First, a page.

Now, NIH-supported researchers are developing technology to help identify those triggers more easily.
New research supported by the National Institute of Biomedical Imaging and Bioengineering (NIBIB) uses biosensors to gather data about environmental and other factors involved in childhood asthma. Biosensors are devices that detect and measure biochemical changes within the body. Technology then turns those signals into helpful data, which experts can analyze to learn about our health.
These asthma biosensor systems monitor what children are exposed to and their body’s reactions. Zhenyu Li, Ph.D., a biomedical engineer at George Washington University, is engaged in the research.
He and his team are developing a sensor that can be worn on a child’s wrist to detect formaldehyde, an air pollutant that can trigger asthma.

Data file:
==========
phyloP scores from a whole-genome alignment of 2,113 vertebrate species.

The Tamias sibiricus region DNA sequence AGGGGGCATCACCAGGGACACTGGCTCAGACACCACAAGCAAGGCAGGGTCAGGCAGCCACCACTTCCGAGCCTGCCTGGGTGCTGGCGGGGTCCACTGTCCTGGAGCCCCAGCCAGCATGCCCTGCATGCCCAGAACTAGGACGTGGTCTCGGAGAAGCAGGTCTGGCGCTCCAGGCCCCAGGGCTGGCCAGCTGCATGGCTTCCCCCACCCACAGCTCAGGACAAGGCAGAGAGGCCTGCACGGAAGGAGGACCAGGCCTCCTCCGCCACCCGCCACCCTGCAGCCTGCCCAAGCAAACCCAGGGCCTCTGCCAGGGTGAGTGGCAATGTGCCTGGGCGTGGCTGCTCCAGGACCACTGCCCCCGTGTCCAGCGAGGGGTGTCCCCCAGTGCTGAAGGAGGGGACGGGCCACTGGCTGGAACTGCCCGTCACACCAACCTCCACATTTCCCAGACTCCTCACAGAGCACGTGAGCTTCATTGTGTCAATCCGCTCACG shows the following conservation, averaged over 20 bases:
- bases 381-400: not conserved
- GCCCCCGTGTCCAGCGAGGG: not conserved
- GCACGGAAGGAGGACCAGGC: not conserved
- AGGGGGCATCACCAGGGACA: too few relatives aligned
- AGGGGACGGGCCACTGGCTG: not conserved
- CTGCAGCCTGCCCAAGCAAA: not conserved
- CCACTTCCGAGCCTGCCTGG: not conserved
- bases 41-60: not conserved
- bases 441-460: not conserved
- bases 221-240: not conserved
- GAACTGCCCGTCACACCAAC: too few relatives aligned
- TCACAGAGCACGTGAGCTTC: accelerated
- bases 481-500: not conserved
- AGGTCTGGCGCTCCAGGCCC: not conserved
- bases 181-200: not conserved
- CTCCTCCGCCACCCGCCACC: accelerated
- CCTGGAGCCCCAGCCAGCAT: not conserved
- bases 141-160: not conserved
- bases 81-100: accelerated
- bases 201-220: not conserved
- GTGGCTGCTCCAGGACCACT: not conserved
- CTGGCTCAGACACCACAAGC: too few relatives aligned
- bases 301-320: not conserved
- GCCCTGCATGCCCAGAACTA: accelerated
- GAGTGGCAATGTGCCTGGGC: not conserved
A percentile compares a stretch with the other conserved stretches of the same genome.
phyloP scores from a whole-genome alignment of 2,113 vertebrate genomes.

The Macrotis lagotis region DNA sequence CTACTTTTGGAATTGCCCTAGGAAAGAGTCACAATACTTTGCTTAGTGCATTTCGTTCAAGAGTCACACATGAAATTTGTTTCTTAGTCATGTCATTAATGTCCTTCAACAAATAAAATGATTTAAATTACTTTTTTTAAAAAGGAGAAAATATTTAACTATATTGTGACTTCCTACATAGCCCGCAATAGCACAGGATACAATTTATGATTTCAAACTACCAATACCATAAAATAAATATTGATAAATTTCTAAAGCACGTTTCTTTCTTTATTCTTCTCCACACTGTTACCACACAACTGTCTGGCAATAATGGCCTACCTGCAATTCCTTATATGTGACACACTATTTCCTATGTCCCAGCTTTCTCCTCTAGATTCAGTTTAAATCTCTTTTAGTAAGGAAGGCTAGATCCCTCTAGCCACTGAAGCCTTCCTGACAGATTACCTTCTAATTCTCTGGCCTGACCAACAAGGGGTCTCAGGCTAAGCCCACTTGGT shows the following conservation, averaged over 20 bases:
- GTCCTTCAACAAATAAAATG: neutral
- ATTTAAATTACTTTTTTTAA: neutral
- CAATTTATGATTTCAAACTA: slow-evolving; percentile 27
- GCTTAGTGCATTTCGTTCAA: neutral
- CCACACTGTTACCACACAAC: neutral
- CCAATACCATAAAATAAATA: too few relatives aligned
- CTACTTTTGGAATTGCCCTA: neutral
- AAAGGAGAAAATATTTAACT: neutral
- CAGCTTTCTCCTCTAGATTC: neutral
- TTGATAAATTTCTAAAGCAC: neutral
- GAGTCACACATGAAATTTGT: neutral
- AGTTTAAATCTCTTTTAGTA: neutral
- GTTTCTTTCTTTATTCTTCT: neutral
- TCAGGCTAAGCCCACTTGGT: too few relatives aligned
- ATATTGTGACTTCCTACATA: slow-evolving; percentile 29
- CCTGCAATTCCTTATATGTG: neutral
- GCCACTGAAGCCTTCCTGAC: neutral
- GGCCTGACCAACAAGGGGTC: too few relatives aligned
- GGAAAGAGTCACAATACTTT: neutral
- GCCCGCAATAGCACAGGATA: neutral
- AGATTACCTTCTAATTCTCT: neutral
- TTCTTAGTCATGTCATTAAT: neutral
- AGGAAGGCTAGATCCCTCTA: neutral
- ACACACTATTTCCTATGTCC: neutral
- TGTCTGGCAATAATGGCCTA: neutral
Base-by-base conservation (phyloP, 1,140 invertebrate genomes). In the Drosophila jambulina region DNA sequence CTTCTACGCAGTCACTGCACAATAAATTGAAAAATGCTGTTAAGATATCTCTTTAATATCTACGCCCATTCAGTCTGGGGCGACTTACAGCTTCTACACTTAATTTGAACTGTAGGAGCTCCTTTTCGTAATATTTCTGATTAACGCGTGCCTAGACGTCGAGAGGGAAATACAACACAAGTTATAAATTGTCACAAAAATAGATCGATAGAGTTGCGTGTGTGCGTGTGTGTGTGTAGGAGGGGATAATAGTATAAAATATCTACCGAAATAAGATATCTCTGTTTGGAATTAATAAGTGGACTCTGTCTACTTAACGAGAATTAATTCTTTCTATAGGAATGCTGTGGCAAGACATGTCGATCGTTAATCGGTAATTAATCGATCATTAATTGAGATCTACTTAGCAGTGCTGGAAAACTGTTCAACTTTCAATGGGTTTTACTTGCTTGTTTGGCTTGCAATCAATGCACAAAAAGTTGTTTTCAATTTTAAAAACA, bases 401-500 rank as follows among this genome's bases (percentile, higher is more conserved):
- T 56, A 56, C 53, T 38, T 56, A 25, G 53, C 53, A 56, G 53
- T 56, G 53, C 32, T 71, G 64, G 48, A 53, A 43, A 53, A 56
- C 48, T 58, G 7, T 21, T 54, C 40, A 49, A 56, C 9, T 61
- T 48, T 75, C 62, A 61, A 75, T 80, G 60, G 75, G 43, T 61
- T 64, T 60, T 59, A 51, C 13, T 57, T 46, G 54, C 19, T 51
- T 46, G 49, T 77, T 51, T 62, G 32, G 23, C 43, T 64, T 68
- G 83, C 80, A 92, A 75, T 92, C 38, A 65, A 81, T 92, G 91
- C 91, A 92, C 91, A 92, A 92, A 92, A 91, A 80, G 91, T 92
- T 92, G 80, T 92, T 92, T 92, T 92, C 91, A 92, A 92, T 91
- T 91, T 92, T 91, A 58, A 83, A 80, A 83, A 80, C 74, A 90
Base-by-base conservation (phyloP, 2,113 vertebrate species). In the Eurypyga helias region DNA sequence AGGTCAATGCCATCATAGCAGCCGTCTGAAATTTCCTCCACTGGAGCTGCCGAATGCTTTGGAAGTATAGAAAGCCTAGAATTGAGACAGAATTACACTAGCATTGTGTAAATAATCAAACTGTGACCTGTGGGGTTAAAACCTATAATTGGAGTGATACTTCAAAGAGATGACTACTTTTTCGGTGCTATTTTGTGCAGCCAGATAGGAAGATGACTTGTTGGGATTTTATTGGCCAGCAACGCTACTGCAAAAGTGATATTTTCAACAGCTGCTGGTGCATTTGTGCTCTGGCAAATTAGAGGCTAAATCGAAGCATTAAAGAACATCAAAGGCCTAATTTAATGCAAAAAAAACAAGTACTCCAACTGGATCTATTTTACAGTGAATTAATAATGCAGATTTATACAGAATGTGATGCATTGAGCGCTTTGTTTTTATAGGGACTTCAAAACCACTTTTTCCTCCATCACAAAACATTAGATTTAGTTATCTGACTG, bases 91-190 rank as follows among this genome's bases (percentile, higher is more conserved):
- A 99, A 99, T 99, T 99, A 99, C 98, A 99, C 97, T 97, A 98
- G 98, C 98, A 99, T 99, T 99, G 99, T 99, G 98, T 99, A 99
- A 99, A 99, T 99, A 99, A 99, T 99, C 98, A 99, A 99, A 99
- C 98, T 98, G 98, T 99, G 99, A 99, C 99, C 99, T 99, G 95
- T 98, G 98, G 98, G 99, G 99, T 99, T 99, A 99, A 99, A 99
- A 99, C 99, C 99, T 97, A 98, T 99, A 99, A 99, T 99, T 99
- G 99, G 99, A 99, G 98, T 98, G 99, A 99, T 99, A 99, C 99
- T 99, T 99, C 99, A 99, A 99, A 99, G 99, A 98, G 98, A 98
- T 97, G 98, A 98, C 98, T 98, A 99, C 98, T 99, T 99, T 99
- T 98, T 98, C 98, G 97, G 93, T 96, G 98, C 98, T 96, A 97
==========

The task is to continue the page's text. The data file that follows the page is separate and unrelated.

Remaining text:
“Researchers don’t have tools at the moment that can monitor environmental triggers, physiological responses, and behavior without interrupting normal activities,” Dr. Li said. He expects to have a wearable sensor prototype that can be tested soon.
Dr. Li’s team is also working on a device that can be placed in a child’s home to detect multiple air pollutants, like those found in tobacco smoke and some manufactured wood products, such as flooring and furniture.
SOURCES: NIH News in Health and National Institute of Biomedical Imaging and Bioengineering (NIBIB)